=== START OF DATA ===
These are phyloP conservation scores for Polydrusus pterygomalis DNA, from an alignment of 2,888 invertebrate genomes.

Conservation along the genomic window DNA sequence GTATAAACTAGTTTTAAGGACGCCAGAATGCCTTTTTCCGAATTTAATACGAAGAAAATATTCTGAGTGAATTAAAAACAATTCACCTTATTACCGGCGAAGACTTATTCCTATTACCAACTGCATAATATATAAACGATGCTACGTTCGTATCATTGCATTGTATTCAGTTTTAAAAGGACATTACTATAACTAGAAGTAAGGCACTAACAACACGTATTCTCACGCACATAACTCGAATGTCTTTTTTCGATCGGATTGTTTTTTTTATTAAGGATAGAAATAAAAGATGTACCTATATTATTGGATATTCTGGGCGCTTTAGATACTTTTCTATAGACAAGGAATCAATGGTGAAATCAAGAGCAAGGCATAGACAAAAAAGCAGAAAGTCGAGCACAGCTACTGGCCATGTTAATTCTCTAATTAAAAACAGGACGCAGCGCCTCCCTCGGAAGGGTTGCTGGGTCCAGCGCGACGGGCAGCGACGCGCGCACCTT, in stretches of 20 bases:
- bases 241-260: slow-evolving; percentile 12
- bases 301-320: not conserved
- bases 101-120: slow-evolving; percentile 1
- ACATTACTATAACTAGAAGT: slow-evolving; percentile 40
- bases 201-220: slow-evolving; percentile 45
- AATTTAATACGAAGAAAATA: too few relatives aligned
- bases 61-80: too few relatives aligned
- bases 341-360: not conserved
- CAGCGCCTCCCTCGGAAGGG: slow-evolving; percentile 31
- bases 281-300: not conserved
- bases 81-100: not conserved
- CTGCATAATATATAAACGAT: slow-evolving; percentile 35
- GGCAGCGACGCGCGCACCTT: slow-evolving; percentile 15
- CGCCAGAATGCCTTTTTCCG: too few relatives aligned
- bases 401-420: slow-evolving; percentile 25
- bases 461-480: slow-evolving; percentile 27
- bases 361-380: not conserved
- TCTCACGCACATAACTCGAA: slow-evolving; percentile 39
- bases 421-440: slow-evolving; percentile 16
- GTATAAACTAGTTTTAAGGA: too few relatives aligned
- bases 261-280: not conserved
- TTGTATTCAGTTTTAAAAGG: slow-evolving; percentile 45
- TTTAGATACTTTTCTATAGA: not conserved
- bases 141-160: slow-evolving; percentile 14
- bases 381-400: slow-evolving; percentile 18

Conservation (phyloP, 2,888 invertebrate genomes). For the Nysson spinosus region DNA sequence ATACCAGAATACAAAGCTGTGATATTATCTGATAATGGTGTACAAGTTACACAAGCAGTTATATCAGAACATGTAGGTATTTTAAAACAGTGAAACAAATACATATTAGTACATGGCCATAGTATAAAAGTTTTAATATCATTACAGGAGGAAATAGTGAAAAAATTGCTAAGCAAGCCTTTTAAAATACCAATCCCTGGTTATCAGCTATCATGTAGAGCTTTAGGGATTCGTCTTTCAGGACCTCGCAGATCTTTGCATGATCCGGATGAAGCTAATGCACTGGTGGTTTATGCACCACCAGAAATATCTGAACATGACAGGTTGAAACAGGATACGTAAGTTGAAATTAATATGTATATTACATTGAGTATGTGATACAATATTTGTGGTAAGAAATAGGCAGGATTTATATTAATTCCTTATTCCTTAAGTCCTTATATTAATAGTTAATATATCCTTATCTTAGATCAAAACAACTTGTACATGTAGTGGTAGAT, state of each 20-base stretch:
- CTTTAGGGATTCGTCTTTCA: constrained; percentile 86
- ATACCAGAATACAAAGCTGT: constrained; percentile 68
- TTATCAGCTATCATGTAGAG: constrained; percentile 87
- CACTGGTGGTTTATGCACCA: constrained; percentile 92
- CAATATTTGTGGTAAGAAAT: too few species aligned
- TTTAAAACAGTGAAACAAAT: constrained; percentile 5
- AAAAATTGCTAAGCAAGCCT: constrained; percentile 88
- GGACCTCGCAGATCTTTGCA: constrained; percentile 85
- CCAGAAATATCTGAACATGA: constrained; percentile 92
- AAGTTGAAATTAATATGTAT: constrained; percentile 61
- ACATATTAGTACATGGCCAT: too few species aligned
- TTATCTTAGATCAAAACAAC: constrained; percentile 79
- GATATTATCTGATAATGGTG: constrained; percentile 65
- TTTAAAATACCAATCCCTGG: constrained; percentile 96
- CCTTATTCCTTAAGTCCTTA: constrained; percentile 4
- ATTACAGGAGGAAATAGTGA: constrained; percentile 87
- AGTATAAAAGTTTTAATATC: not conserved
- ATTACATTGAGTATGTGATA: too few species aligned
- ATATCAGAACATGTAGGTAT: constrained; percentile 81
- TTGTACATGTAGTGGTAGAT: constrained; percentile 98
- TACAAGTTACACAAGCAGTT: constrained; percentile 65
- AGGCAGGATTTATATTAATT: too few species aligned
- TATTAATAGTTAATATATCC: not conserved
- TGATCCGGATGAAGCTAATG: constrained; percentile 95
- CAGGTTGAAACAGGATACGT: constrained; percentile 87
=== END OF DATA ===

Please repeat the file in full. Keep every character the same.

These are phyloP conservation scores for Polydrusus pterygomalis DNA, from an alignment of 2,888 invertebrate genomes.

Conservation along the genomic window DNA sequence GTATAAACTAGTTTTAAGGACGCCAGAATGCCTTTTTCCGAATTTAATACGAAGAAAATATTCTGAGTGAATTAAAAACAATTCACCTTATTACCGGCGAAGACTTATTCCTATTACCAACTGCATAATATATAAACGATGCTACGTTCGTATCATTGCATTGTATTCAGTTTTAAAAGGACATTACTATAACTAGAAGTAAGGCACTAACAACACGTATTCTCACGCACATAACTCGAATGTCTTTTTTCGATCGGATTGTTTTTTTTATTAAGGATAGAAATAAAAGATGTACCTATATTATTGGATATTCTGGGCGCTTTAGATACTTTTCTATAGACAAGGAATCAATGGTGAAATCAAGAGCAAGGCATAGACAAAAAAGCAGAAAGTCGAGCACAGCTACTGGCCATGTTAATTCTCTAATTAAAAACAGGACGCAGCGCCTCCCTCGGAAGGGTTGCTGGGTCCAGCGCGACGGGCAGCGACGCGCGCACCTT, in stretches of 20 bases:
- bases 241-260: slow-evolving; percentile 12
- bases 301-320: not conserved
- bases 101-120: slow-evolving; percentile 1
- ACATTACTATAACTAGAAGT: slow-evolving; percentile 40
- bases 201-220: slow-evolving; percentile 45
- AATTTAATACGAAGAAAATA: too few relatives aligned
- bases 61-80: too few relatives aligned
- bases 341-360: not conserved
- CAGCGCCTCCCTCGGAAGGG: slow-evolving; percentile 31
- bases 281-300: not conserved
- bases 81-100: not conserved
- CTGCATAATATATAAACGAT: slow-evolving; percentile 35
- GGCAGCGACGCGCGCACCTT: slow-evolving; percentile 15
- CGCCAGAATGCCTTTTTCCG: too few relatives aligned
- bases 401-420: slow-evolving; percentile 25
- bases 461-480: slow-evolving; percentile 27
- bases 361-380: not conserved
- TCTCACGCACATAACTCGAA: slow-evolving; percentile 39
- bases 421-440: slow-evolving; percentile 16
- GTATAAACTAGTTTTAAGGA: too few relatives aligned
- bases 261-280: not conserved
- TTGTATTCAGTTTTAAAAGG: slow-evolving; percentile 45
- TTTAGATACTTTTCTATAGA: not conserved
- bases 141-160: slow-evolving; percentile 14
- bases 381-400: slow-evolving; percentile 18

Conservation (phyloP, 2,888 invertebrate genomes). For the Nysson spinosus region DNA sequence ATACCAGAATACAAAGCTGTGATATTATCTGATAATGGTGTACAAGTTACACAAGCAGTTATATCAGAACATGTAGGTATTTTAAAACAGTGAAACAAATACATATTAGTACATGGCCATAGTATAAAAGTTTTAATATCATTACAGGAGGAAATAGTGAAAAAATTGCTAAGCAAGCCTTTTAAAATACCAATCCCTGGTTATCAGCTATCATGTAGAGCTTTAGGGATTCGTCTTTCAGGACCTCGCAGATCTTTGCATGATCCGGATGAAGCTAATGCACTGGTGGTTTATGCACCACCAGAAATATCTGAACATGACAGGTTGAAACAGGATACGTAAGTTGAAATTAATATGTATATTACATTGAGTATGTGATACAATATTTGTGGTAAGAAATAGGCAGGATTTATATTAATTCCTTATTCCTTAAGTCCTTATATTAATAGTTAATATATCCTTATCTTAGATCAAAACAACTTGTACATGTAGTGGTAGAT, state of each 20-base stretch:
- CTTTAGGGATTCGTCTTTCA: constrained; percentile 86
- ATACCAGAATACAAAGCTGT: constrained; percentile 68
- TTATCAGCTATCATGTAGAG: constrained; percentile 87
- CACTGGTGGTTTATGCACCA: constrained; percentile 92
- CAATATTTGTGGTAAGAAAT: too few species aligned
- TTTAAAACAGTGAAACAAAT: constrained; percentile 5
- AAAAATTGCTAAGCAAGCCT: constrained; percentile 88
- GGACCTCGCAGATCTTTGCA: constrained; percentile 85
- CCAGAAATATCTGAACATGA: constrained; percentile 92
- AAGTTGAAATTAATATGTAT: constrained; percentile 61
- ACATATTAGTACATGGCCAT: too few species aligned
- TTATCTTAGATCAAAACAAC: constrained; percentile 79
- GATATTATCTGATAATGGTG: constrained; percentile 65
- TTTAAAATACCAATCCCTGG: constrained; percentile 96
- CCTTATTCCTTAAGTCCTTA: constrained; percentile 4
- ATTACAGGAGGAAATAGTGA: constrained; percentile 87
- AGTATAAAAGTTTTAATATC: not conserved
- ATTACATTGAGTATGTGATA: too few species aligned
- ATATCAGAACATGTAGGTAT: constrained; percentile 81
- TTGTACATGTAGTGGTAGAT: constrained; percentile 98
- TACAAGTTACACAAGCAGTT: constrained; percentile 65
- AGGCAGGATTTATATTAATT: too few species aligned
- TATTAATAGTTAATATATCC: not conserved
- TGATCCGGATGAAGCTAATG: constrained; percentile 95
- CAGGTTGAAACAGGATACGT: constrained; percentile 87